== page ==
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Life in limbo for Dominicans of Haitian descent

Robin Guittard,

By Robin Guittard, Caribbean team Campaigner at Amnesty International

“I don’t feel free,” Franklin Jaque José told me. “You’re in a circle where they get you trapped.”

Franklin is just one of thousands of Dominicans of Haitian descent who face significant legal barriers that prevent them from going about their day-to-day lives. Over the last decade, Franklin says he has not been able to continue his education, has had to leave school, and is now being denied access to formal jobs.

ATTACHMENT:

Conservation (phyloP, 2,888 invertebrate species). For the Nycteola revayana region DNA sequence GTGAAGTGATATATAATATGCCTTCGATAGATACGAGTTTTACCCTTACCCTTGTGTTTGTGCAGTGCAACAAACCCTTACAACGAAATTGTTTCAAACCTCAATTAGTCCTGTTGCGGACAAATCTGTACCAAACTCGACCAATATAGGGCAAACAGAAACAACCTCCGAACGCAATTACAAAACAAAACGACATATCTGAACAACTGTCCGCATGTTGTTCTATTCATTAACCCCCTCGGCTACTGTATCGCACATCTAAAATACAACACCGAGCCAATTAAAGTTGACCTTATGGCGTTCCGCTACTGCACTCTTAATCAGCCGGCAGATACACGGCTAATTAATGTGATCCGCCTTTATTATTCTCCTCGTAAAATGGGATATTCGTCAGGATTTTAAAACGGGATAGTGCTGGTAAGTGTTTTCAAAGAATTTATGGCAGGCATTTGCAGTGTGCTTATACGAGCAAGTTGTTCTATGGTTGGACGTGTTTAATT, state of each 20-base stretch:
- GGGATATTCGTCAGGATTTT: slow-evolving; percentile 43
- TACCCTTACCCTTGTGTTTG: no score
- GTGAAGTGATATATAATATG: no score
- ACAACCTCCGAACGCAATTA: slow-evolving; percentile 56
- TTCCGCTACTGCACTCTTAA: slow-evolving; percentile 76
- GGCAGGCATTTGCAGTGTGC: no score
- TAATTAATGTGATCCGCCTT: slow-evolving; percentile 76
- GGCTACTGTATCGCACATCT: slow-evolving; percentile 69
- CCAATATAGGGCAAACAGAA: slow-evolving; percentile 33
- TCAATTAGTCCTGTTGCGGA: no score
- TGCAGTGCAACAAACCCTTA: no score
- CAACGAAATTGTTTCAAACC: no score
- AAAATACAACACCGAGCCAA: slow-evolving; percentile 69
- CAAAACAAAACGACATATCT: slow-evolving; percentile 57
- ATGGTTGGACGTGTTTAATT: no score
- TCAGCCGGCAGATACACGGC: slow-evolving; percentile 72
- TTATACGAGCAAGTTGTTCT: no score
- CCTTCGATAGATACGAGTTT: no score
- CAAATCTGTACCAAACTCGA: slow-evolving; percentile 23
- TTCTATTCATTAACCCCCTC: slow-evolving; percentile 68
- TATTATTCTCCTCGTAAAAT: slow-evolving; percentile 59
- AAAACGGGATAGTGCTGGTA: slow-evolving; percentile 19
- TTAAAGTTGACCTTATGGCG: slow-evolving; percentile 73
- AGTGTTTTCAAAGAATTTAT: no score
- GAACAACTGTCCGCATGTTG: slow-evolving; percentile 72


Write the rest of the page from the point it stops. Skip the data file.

Franklin Jaque José was born in the Dominican Republic of Haitian migrants in 1984. He is being denied access to his Dominican identity documents since 2012, leaving him effectively stateless. © Amnesty International

He is not alone. For years, Dominicans with Haitian parents who were raised in the country had been registered as Dominicans, which gave them the right to bear Dominican identity documents. Indeed, Franklin says that back in 1994, he was registered in the national Civil Registry and given a Dominican birth certificate. But about a decade ago, Franklin and many others of Haitian heritage began having difficulty accessing their official documents, including birth certificates, identity cards and passports.

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